Pilates Offers Resistance Training: No Bulky Results. Use It Or Lose It!

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WIP_Nancy Hawkins Riggs_sqBy: Nancy Hawkins Rigg
Founder and owner,
Forever Fit Foundation

As women age, many learn there’s no better way to use it and improve it than resistance training.

Pilates is a safe exercise that can help combat many of the negative effects of aging. Resistance training includes activities that use weights, machines, resistance bands or even body weight to work your muscles properly. When the equipment is used, the muscles of the body will be pitted against the resistance. The cells of the body will then adapt to the extra resistance, enlarging and increasing the strength of each muscle cell to help the muscle perform contractions more efficiently.foreverfit_f301_jj11

Pilates is one of the best ways to do resistance training.

The exercise system designed by Joseph Pilates in the early 20th century offers resistance training without using heavy weights. Pilates was developed by German-born Joseph Pilates in the 1920s during his World War I internment in England. To encourage fitness in his fellow internees, Pilates fashioned resistance training equipment from bed springs and parts. After the war, Pilates immigrated to the United States and continued to develop the method in the same building as the New York City Ballet.

How can that be? Under the watchful eye of a trained professional Pilates instructor, a client performs a series of exercises that artfully require movement against the resistance of springs.

The equipment was designed so that the instructor guides the student,

foreverfit_f303_jj11one-on-one, through a series of movements, isolating specific areas of the body. This aspect of Pilates is especially useful when a client may need rehabilitation from injury or surgery, such as hip or knee replacement surgery.

The client’s own body weight also offers substantial resistance as well. Pilates, when practiced on a regular basis, assists the client in developing strong muscles that are long and lean, sculpting the body while strengthening. What happens beneath the skin is that resistance training also creates strong bones, and that’s important because as people age, their bone mineral density decreases. Pilates, as resistance training, helps maintain strong bones.

In addition, Pilates sharpens mental focus.

Another key component of the system is the body-mind connection. Clients must keep their minds on the exercise they are performing; there’s no place for distraction. Since Pilates is based upon core strength, the client must keep her mind in the movement. Pilates can be very rewarding as well. Usually clients can see subtle improvements in strength or tone within several weeks of starforeverfit_f305_jj11ting training.

The results may not be weight loss, but things like increased stamina, flexibility, improved mood and outlook and maybe even a positive change in the way clothes fit.

Daily activities may become easier, and minor aches and pains may decrease. That’s motivation! As clients progress with Pilates, the trainer is able to adapt the exercises, making them more challenging by offering variations not only in movement but also in the resistance created by the springs.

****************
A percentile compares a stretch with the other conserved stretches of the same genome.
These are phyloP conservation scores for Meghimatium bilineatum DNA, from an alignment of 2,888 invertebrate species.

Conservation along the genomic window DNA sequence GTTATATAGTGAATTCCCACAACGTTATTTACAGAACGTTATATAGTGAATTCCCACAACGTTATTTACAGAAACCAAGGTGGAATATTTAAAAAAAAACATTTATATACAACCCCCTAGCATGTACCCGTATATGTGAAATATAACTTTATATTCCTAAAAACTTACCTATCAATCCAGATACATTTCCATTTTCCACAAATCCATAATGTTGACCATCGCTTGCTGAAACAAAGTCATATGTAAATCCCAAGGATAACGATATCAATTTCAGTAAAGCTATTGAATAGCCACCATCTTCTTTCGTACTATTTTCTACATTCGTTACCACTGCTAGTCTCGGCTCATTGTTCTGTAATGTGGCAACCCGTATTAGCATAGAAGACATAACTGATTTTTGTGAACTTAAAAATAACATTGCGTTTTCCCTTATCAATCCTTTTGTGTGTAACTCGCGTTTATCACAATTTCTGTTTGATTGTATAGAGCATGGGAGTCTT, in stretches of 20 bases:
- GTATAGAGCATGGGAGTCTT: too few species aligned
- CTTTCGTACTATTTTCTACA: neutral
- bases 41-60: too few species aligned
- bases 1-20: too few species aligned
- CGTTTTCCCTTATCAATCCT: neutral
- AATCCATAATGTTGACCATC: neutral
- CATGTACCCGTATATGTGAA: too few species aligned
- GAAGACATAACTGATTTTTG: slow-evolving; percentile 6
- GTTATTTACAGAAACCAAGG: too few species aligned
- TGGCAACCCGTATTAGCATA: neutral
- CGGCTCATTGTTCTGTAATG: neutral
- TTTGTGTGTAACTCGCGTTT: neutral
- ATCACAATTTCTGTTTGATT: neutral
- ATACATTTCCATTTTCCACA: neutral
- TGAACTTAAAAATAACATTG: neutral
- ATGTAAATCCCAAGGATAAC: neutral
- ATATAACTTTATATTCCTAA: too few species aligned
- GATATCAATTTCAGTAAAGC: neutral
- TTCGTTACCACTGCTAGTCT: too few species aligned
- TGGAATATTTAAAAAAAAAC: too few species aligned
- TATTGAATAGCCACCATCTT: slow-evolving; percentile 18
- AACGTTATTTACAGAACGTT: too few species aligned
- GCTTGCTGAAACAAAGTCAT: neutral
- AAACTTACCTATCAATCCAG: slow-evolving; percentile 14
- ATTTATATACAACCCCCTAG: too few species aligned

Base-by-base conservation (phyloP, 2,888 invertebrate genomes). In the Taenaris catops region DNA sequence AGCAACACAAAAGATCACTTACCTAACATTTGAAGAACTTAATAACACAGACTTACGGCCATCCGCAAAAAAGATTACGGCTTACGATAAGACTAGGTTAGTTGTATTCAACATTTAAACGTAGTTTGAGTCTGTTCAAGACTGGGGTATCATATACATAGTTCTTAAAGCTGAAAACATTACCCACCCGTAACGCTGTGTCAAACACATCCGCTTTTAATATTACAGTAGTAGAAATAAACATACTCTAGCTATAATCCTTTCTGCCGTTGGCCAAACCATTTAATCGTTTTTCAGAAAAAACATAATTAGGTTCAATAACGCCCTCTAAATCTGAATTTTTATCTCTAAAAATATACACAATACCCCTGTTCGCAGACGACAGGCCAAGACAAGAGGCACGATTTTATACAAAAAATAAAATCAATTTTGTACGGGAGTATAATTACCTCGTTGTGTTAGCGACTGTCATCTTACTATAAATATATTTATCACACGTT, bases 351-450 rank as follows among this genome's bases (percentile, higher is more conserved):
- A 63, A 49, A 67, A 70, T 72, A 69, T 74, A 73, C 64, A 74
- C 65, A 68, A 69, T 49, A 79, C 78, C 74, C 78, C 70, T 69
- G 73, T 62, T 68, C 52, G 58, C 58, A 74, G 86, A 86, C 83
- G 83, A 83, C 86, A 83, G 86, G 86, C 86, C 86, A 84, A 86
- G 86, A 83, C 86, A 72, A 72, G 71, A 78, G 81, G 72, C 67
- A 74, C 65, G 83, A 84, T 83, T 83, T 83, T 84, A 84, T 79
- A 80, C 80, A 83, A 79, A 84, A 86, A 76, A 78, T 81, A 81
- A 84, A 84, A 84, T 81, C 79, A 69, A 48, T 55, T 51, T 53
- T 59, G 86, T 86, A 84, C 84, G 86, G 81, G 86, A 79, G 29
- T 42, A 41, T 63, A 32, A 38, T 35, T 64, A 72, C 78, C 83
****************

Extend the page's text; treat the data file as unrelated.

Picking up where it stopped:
Don’t worry about boredom.

With Pilates, there’s always something different to raise the bar, increase your strength, coordination and flexibity and decrease the chance of injury. Women don’t need to worry about increasing bulk as they increase strength: Pilates develops long, lean and supple muscles. Who could ask for more?

Nancy Hawkins Rigg is the founder and owner of Forever Fit Foundation, a personal training business specializing in Pilates, Gyrotonic, Gyrokinesis, Yamuna Body Rolling and sport specific training. Forever Fit Foundation accepts clients at three sites: Dover and Lewes and Mendenhall Station, Pa., just over the Delaware line. A certified athletic trainer, she earned her bachelors degree from the University of Delaware and her master’s degree in exercise science and sports medicine from Miami University in Ohio.

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As women age, many learn there’s no better way to use it and improve it than resistance training.

Pilates is a safe exercise that can help combat many of the negative effects of aging. Resistance training includes activities that use weights, machines, resistance bands or even body weight to work your muscles properly. When the equipment is used, the muscles of the body will be pitted against the resistance. The cells of the body will then adapt to the extra resistance, enlarging and increasing the strength of each muscle cell to help the muscle perform contractions more efficiently.

Pilates is one of the best ways to do resistance training. The exercise system designed by Joseph Pilates in the early 20th century offers resistance training without using heavy weights. Pilates was developed by German-born Joseph Pilates in the 1920s during his World War I internment in England. To encourage fitness in his fellow internees, Pilates fashioned resistance training equipment from bed springs and parts. After the war, Pilates immigrated to the United States and continued to develop the method in the same building as the New York City Ballet.

How can that be? Under the watchful eye of a trained professional Pilates instructor, a client performs a series of exercises that artfully require movement against the resistance of springs.

The equipment was designed so that the instructor guides the student, one-on-one, through a series of movements, isolating specific areas of the body. This aspect of Pilates is especially useful when a client may need rehabilitation from injury or surgery, such as hip or knee replacement surgery.